Sunday, November 15, 2009

Tonight's Movie: Sunday in New York (1963)

SUNDAY IN NEW YORK is a very funny early '60s romantic comedy somewhat in the tradition of Doris Day and Rock Hudson's films.

I liked this movie from the moment Mel Torme started singing the title song over the opening credits. The film has a good score by Peter Nero, who has a cameo late in the movie.

The film is set entirely on, you guessed it, a Sunday in New York. Eileen (Jane Fonda) arrives in the big city to visit her brother Adam (Cliff Robertson), an airline pilot. Eileen is getting over a breakup with a serious boyfriend, who dumped her because she wouldn't agree to premarital sex.

Later that day, Eileen and Mike (Rod Taylor) "meet cute" on a 5th Avenue bus when the pin on Eileen's jacket snags Mike's suit. After a bumpy start, Mike and Eileen hit it off and spend the day together, eventually getting caught in the rain.

Mike and Eileen head back to Adam's apartment to dry off, and lo and behold Eileen's ex-boyfriend Russ (Robert Culp) arrives to apologize and propose marriage; because Eileen and Mike are both in bathrobes, Russ immediately assumes Mike is Eileen's brother, as they've never met. And we're off to the races...the moment when the real brother (Robertson) shows up leads to a couple of the funniest laugh-out-loud scenes I've seen in a long time. The movie made me think of some of the funniest episodes of one of my favorite TV series, FRASIER.

There's also an amusing subplot concerning Adam's attempts to spend time with his girlfriend Mona (Jo Morrow), which builds to a nice conclusion. Jim Backus plays Adam's airline boss.

The film is well-played by the entire cast, with particular kudos to the charming Taylor, whose expressions during the film's funniest scenes are a riot. When Taylor gets wound up, he can't keep his native Aussie accent from sneaking out, which I thought inadvertently made the film even funnier. Robertson also had some excellent comedic moments.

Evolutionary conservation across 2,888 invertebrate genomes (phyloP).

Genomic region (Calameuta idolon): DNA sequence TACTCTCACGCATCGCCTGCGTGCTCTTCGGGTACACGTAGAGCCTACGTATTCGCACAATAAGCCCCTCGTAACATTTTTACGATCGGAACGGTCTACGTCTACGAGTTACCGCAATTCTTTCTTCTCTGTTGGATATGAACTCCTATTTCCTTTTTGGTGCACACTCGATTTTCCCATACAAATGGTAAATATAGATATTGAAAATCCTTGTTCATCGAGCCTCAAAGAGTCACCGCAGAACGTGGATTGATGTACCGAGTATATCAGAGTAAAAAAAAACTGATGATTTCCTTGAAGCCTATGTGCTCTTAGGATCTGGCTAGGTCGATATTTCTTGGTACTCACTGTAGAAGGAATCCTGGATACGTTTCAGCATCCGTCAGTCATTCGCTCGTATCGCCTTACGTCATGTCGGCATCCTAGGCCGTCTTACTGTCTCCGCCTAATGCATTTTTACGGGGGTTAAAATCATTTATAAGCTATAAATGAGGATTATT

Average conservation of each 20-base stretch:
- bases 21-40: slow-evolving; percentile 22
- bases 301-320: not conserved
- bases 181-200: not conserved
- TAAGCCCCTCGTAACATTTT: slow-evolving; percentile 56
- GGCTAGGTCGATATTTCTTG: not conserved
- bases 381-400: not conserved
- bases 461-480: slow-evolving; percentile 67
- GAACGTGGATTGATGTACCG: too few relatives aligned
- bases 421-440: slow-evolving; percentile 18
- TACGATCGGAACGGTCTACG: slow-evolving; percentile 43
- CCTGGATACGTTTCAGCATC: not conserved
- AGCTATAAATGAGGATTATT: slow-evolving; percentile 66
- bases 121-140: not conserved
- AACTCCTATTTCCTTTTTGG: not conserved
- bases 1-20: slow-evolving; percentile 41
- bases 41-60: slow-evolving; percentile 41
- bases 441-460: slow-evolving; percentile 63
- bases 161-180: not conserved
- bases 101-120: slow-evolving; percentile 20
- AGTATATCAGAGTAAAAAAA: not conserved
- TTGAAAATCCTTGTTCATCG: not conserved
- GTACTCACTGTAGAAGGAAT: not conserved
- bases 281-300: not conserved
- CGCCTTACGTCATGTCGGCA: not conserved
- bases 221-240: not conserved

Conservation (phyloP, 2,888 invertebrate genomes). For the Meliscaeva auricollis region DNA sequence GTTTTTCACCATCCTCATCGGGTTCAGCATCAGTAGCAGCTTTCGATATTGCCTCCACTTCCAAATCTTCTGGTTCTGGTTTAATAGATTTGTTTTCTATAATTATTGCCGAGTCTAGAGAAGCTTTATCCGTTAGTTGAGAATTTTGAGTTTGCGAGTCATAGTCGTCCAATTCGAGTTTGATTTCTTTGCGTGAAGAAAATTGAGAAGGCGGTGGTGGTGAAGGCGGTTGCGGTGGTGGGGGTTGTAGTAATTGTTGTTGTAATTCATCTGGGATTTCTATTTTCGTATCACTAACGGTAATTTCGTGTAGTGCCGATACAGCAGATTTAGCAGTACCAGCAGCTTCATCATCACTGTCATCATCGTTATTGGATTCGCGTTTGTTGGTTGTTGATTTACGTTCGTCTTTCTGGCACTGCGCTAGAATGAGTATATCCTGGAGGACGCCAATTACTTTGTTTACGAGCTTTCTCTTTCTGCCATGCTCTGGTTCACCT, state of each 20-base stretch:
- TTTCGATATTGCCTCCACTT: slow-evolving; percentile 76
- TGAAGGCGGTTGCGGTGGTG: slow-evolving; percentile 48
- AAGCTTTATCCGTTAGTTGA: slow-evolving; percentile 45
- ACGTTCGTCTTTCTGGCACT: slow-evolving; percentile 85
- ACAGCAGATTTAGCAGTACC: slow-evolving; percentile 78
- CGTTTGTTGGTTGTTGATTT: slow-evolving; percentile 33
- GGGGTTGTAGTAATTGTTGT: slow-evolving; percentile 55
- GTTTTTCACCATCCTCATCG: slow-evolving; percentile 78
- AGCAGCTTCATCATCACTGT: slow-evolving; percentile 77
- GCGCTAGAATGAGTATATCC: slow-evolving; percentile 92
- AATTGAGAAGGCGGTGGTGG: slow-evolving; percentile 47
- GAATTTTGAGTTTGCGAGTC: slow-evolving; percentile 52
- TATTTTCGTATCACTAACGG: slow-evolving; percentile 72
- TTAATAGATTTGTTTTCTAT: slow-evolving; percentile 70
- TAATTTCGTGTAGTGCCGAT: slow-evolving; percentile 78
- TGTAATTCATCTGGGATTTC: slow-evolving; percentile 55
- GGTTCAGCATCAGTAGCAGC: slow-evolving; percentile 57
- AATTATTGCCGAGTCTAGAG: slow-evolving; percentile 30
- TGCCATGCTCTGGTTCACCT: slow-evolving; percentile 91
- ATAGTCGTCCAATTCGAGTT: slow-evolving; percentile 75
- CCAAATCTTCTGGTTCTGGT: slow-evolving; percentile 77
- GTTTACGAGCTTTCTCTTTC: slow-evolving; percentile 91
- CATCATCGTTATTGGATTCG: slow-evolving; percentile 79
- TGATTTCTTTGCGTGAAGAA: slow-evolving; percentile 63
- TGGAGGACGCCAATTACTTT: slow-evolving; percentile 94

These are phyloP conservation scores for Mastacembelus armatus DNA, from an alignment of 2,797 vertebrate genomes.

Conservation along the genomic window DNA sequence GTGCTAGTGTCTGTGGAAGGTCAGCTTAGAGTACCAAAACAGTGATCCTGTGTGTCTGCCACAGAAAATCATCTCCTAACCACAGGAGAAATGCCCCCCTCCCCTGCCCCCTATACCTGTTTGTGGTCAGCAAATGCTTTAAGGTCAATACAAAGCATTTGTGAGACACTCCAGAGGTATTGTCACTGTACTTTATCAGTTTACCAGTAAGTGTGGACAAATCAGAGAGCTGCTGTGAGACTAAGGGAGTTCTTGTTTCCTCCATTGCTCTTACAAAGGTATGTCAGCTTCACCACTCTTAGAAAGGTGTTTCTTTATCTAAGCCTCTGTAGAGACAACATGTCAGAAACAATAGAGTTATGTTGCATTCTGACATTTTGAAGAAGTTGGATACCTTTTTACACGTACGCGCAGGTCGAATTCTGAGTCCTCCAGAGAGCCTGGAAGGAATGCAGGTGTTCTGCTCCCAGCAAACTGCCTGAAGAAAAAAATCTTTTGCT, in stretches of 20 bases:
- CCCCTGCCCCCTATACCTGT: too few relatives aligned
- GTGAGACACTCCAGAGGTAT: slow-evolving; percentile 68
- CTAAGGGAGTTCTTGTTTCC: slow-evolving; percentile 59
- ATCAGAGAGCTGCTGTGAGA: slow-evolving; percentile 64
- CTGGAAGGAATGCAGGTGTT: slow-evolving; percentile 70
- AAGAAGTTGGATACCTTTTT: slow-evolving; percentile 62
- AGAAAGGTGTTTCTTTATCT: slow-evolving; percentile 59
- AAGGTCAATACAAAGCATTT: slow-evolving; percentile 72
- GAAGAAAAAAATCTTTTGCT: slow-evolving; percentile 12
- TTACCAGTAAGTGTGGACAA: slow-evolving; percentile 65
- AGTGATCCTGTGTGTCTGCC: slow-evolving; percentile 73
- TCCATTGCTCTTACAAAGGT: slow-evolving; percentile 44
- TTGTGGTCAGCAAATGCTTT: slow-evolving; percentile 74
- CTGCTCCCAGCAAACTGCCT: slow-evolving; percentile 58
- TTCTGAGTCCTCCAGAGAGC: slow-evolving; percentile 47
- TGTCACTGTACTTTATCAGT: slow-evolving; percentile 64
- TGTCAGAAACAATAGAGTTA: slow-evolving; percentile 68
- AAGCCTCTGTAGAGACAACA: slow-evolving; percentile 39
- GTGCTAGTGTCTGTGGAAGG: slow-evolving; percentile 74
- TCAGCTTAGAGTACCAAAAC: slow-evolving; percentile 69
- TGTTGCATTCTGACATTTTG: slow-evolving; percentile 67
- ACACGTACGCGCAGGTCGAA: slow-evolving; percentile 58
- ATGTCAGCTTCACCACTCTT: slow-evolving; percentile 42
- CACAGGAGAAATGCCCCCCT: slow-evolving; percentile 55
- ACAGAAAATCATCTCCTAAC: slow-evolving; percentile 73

The screenplay was by Norman Krasna, based on his own play. Given Krasna's track record, it shouldn't be a surprised this film was such fun. Krasna's credits include comedy classics such as THE RICHEST GIRL IN THE WORLD (1934), BACHELOR MOTHER (1939), MR. AND MRS. SMITH (1941), IT STARTED WITH EVE (1941), and PRINCESS O'ROURKE (1943), along with many other entertaining movies.

SUNDAY IN NEW YORK was directed by Peter Tewksbury. It runs 105 minutes.

IMDb credits Jim Hutton as being a man in a Central Park rowboat. I'll be watching for him next time.

Parental advisory: This movie was released a couple of years before the current movie rating system went into effect, and the dialogue is surprising for its era. I would consider it a PG-13 rating due to frank discussions about premarital sex, as well as a couple of references to streetwalkers. The film's ultimate message is positive: good things happen to those who wait. I found the film presented a nice starting point for discussion with one of my teens.

SUNDAY IN NEW YORK has been released on VHS. It has not had a DVD release.

It can be seen on Turner Classic Movies, which will be showing the movie on December 21, 2009, and January 11, 2010.

The trailer can be seen at the TCM website.

February 2011 Update: Good news for fans of this film -- it's just been released by the Warner Archive in a remastered widescreen print.

2014 Update: I had a wonderful opportunity to see this film on a big screen in 35mm at the TCM Classic Film Festival. I noticed Jim Hutton's cameo this time! Even more interesting: we saw a British print with a different ending.

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